Monday, May 6, 2013

ham it up

Deviled Ham might be the witch's cauldron of pasty meats, but as it is my first foray into the genre, I may find they are all like this!  Faced with a significant chunk of leftover spiral ham and a sudden desire for this odd spread most people only eat on a dare, I scoured the internet for recipes.  After the first half dozen, I realized it comes down to this:

about 2 cups of diced ham
a scant quarter cup of mayo
a healthy squeeze of mustard
a few spoonfuls of something pickled
a quarter of an onion, coursely chopped
1/2 tsp paprika
a few dashes of hot sauce
a pinch of cayenne
salt, pepper to taste

Optional items range from maple syrup to horseradish and include Worcestershire Sauce, white vinegar, chopped bell pepper, caraway seeds, coriander seed, mustard powder in addition to prepared mustard, smoked paprika, unsalted butter in lieu of you can see, an eye of newt would not be out of the question in this recipe!

I opted to use real mayonnaise over Miracle Whip, dijon mustard (you can see how varying the mustards would significantly change the taste), capers for my pickle (other options were dill, bread and butter, and sweet relish, so sky's the limit here) and red onion (shallots?  white onion?  vidalias?  leaks???).  I also added  some smoked hot paprika.

Experiment and share!

For days, I couldn't walk by the refrigerator without grabbing a bit on a cracker!

sweet surprise

When Marissa McClellan of Food in Jars fame says something is good, I tend to believe her.  I do have to admit that I looked at her Canteloupe Jam with Vanilla with a raised eyebrow so that, and the fact that I had a melon in the refrigerator that was harder than anyone in my family wanted to eat, meant it had to be tried.   A quick glance in the Narnia I call my pantry turned up a vanilla bean and I was off!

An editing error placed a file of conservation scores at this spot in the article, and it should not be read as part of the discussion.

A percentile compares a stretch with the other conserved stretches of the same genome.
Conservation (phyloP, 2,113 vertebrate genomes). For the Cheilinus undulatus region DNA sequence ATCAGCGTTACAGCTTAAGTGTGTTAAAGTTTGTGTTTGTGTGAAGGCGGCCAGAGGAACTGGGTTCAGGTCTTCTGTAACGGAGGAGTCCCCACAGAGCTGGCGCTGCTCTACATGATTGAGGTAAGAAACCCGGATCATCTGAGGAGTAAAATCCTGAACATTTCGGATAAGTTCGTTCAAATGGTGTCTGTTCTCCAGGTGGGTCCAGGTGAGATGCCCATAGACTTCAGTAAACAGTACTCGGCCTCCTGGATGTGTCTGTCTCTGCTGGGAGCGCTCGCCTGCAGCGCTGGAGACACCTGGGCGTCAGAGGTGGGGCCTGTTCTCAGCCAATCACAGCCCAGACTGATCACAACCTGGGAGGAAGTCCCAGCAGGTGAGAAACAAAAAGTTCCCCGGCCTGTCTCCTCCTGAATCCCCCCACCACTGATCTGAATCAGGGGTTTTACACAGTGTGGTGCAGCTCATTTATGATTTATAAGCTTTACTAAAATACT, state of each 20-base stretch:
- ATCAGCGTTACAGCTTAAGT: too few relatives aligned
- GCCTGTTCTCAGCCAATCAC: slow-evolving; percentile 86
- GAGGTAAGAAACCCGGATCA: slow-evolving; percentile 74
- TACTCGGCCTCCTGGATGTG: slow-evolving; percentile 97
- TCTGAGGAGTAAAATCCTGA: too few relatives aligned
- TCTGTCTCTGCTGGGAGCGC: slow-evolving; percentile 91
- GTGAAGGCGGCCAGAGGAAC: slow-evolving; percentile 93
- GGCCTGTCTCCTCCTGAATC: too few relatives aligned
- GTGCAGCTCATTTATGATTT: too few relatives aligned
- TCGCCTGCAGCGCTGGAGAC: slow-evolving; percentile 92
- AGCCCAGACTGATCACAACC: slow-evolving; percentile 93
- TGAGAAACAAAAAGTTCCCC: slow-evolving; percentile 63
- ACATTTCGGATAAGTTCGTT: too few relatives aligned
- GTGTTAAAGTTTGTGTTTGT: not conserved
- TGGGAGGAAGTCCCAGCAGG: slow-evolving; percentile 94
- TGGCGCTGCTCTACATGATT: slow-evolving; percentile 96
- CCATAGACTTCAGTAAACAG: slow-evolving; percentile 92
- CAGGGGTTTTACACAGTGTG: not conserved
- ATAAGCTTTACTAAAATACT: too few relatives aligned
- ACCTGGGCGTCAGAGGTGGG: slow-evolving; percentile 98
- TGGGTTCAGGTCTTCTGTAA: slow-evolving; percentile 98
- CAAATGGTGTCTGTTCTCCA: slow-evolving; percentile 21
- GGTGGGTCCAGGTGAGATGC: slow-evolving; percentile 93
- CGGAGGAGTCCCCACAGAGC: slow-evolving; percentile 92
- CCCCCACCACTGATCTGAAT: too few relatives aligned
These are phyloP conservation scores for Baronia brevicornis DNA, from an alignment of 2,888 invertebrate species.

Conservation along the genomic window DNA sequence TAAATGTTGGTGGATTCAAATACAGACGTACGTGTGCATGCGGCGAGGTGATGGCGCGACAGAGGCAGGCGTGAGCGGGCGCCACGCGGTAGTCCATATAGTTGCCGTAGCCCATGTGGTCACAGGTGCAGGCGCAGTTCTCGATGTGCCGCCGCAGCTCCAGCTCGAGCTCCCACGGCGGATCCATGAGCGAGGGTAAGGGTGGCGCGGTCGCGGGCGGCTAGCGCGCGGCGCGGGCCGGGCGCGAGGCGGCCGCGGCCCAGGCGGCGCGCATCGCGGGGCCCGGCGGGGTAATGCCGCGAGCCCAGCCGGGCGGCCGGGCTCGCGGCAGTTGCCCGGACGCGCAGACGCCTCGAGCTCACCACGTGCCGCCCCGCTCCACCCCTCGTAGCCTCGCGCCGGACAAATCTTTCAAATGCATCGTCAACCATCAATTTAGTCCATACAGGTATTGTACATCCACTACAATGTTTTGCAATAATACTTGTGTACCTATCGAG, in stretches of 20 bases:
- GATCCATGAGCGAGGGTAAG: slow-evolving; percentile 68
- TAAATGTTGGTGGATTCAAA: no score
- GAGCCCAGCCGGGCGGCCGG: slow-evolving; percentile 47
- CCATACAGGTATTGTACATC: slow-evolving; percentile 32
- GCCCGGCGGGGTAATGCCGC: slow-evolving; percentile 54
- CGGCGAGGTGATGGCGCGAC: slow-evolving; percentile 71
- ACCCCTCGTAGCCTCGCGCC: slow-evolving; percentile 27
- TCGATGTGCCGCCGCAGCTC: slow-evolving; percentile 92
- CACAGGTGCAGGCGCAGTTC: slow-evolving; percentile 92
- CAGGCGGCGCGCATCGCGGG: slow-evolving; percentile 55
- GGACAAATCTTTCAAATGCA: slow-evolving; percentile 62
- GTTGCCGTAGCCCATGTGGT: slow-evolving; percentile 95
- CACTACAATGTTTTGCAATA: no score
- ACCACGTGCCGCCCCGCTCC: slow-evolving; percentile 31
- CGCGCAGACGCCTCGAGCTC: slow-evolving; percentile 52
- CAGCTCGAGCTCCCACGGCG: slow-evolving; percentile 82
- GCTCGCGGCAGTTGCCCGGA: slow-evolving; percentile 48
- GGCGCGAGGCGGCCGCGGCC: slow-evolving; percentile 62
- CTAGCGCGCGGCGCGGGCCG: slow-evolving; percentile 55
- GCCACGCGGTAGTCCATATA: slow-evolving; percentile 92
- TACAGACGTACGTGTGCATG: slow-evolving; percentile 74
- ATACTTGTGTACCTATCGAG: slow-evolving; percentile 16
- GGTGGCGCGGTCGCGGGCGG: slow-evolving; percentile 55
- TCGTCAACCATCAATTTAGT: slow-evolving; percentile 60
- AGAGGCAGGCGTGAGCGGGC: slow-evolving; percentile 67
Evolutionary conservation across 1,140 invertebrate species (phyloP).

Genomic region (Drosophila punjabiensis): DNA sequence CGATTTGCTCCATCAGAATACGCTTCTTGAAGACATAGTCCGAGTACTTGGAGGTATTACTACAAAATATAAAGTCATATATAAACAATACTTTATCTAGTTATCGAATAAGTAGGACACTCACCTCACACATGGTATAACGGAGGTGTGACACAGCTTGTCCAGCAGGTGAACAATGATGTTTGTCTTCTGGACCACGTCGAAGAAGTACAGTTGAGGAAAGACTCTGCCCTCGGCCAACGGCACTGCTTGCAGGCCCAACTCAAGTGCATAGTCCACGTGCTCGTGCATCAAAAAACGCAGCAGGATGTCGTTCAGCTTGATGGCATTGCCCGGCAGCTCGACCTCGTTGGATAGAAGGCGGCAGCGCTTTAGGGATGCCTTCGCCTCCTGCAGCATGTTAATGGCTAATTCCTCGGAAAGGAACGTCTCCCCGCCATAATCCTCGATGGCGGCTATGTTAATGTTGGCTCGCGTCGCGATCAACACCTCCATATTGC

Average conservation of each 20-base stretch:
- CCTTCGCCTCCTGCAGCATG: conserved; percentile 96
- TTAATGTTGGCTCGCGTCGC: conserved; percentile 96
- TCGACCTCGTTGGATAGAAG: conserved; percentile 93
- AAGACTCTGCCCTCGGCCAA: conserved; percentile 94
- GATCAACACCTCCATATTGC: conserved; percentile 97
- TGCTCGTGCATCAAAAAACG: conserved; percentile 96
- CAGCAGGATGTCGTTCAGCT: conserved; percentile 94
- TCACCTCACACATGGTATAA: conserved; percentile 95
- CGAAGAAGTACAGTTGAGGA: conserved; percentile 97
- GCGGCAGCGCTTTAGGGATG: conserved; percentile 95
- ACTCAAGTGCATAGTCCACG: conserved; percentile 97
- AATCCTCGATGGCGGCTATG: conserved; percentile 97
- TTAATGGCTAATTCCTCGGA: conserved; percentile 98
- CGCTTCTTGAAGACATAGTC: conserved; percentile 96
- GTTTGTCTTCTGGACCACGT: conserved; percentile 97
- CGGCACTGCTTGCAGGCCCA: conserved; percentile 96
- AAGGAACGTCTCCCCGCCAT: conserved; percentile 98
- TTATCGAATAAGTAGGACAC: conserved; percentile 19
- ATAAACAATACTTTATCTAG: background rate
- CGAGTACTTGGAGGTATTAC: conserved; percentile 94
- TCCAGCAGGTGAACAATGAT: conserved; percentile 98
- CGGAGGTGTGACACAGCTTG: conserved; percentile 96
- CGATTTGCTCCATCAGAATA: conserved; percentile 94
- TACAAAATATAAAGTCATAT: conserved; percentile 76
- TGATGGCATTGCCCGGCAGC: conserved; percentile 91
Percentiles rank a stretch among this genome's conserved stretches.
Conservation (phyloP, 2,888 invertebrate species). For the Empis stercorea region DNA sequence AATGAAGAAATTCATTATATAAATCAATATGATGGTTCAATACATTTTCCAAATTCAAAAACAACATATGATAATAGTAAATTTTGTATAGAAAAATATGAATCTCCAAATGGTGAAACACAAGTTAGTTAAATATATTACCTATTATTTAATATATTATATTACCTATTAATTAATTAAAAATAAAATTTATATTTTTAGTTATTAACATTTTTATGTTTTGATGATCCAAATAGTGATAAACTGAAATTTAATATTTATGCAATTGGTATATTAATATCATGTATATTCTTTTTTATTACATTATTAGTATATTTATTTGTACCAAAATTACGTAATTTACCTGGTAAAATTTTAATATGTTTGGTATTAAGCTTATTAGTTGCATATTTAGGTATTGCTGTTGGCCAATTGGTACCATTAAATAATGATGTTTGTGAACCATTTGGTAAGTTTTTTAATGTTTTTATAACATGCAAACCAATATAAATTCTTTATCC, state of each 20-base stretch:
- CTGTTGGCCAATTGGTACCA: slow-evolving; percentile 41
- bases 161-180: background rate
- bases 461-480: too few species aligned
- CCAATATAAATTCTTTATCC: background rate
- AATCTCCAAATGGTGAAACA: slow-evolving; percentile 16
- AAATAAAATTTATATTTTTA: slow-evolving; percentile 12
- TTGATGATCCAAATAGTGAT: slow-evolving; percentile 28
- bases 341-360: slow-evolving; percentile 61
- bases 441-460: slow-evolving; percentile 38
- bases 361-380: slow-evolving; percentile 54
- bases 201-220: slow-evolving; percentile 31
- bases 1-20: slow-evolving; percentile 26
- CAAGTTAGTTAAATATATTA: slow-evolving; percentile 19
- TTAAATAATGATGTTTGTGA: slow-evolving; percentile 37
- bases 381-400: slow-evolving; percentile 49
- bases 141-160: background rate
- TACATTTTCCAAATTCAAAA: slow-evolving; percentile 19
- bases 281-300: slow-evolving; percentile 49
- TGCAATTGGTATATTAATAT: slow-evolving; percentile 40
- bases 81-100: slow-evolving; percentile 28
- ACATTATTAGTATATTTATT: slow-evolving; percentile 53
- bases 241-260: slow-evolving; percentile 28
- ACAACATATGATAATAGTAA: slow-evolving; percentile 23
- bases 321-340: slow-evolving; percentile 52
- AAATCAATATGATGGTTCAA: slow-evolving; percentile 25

I am hotlinking the recipe to an online newspaper article about her fabulous book, which I really suggest you either buy.  At least check it out of the library for a test run!  I know hot linking is typically frowned upon but in this case, the newspaper has permission from Ms McClellan to publish her recipe and I do not, so in the interests of getting you to the recipe legally, there it is.  And it is not widely available in multiple forms over the internet so...

Seeded and chopped, I dumped the melon into my biggest stock pot - it never pays to have hot sugar glomming up the top of your stove and spraying onto your arms - with sugar, vanilla bean scrapings, and the pod itself and cooked it as directed for 8 to 10 minutes.   

All went swimmingly well and when it says "until the bubbles look thick"...well, they really did, so that is a valuable marker.  I used exactly 2 1/2 cups of melon and somehow ended up with two 8oz jars instead of three, but they taste like a really sophisticated childhood sweet.  Definitely one to make again.

all the usual suspects in the pot

the delightful outcome